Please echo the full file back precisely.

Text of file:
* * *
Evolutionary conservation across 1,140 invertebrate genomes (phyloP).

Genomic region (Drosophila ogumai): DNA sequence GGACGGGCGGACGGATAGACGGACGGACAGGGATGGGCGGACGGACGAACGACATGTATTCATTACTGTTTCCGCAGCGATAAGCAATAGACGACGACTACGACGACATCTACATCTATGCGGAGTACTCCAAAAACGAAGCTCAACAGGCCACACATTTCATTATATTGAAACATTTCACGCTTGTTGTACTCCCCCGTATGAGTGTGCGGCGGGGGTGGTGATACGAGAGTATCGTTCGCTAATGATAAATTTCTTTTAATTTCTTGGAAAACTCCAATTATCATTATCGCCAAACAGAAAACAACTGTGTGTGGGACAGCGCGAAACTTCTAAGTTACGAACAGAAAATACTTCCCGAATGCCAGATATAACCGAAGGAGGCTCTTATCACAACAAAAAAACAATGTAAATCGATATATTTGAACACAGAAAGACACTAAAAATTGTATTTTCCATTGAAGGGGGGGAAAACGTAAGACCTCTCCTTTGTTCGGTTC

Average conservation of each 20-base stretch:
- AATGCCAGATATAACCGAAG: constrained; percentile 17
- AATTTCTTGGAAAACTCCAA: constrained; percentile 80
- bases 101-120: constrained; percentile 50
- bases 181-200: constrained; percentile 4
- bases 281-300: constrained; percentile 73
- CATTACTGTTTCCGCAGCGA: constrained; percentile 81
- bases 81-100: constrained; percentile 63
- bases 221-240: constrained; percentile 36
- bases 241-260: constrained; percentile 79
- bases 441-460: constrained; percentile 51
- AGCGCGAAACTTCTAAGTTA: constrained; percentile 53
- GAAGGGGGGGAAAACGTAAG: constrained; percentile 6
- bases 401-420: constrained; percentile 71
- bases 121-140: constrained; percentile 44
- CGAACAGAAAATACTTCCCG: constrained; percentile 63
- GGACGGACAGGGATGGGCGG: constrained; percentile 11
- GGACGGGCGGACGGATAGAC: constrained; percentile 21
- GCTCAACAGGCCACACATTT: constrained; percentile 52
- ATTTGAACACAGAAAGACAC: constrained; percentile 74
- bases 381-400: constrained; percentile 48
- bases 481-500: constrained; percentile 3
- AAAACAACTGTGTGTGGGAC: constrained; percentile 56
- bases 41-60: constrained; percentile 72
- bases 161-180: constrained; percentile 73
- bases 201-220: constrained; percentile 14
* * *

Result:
Evolutionary conservation across 1,140 invertebrate genomes (phyloP).

Genomic region (Drosophila ogumai): DNA sequence GGACGGGCGGACGGATAGACGGACGGACAGGGATGGGCGGACGGACGAACGACATGTATTCATTACTGTTTCCGCAGCGATAAGCAATAGACGACGACTACGACGACATCTACATCTATGCGGAGTACTCCAAAAACGAAGCTCAACAGGCCACACATTTCATTATATTGAAACATTTCACGCTTGTTGTACTCCCCCGTATGAGTGTGCGGCGGGGGTGGTGATACGAGAGTATCGTTCGCTAATGATAAATTTCTTTTAATTTCTTGGAAAACTCCAATTATCATTATCGCCAAACAGAAAACAACTGTGTGTGGGACAGCGCGAAACTTCTAAGTTACGAACAGAAAATACTTCCCGAATGCCAGATATAACCGAAGGAGGCTCTTATCACAACAAAAAAACAATGTAAATCGATATATTTGAACACAGAAAGACACTAAAAATTGTATTTTCCATTGAAGGGGGGGAAAACGTAAGACCTCTCCTTTGTTCGGTTC

Average conservation of each 20-base stretch:
- AATGCCAGATATAACCGAAG: constrained; percentile 17
- AATTTCTTGGAAAACTCCAA: constrained; percentile 80
- bases 101-120: constrained; percentile 50
- bases 181-200: constrained; percentile 4
- bases 281-300: constrained; percentile 73
- CATTACTGTTTCCGCAGCGA: constrained; percentile 81
- bases 81-100: constrained; percentile 63
- bases 221-240: constrained; percentile 36
- bases 241-260: constrained; percentile 79
- bases 441-460: constrained; percentile 51
- AGCGCGAAACTTCTAAGTTA: constrained; percentile 53
- GAAGGGGGGGAAAACGTAAG: constrained; percentile 6
- bases 401-420: constrained; percentile 71
- bases 121-140: constrained; percentile 44
- CGAACAGAAAATACTTCCCG: constrained; percentile 63
- GGACGGACAGGGATGGGCGG: constrained; percentile 11
- GGACGGGCGGACGGATAGAC: constrained; percentile 21
- GCTCAACAGGCCACACATTT: constrained; percentile 52
- ATTTGAACACAGAAAGACAC: constrained; percentile 74
- bases 381-400: constrained; percentile 48
- bases 481-500: constrained; percentile 3
- AAAACAACTGTGTGTGGGAC: constrained; percentile 56
- bases 41-60: constrained; percentile 72
- bases 161-180: constrained; percentile 73
- bases 201-220: constrained; percentile 14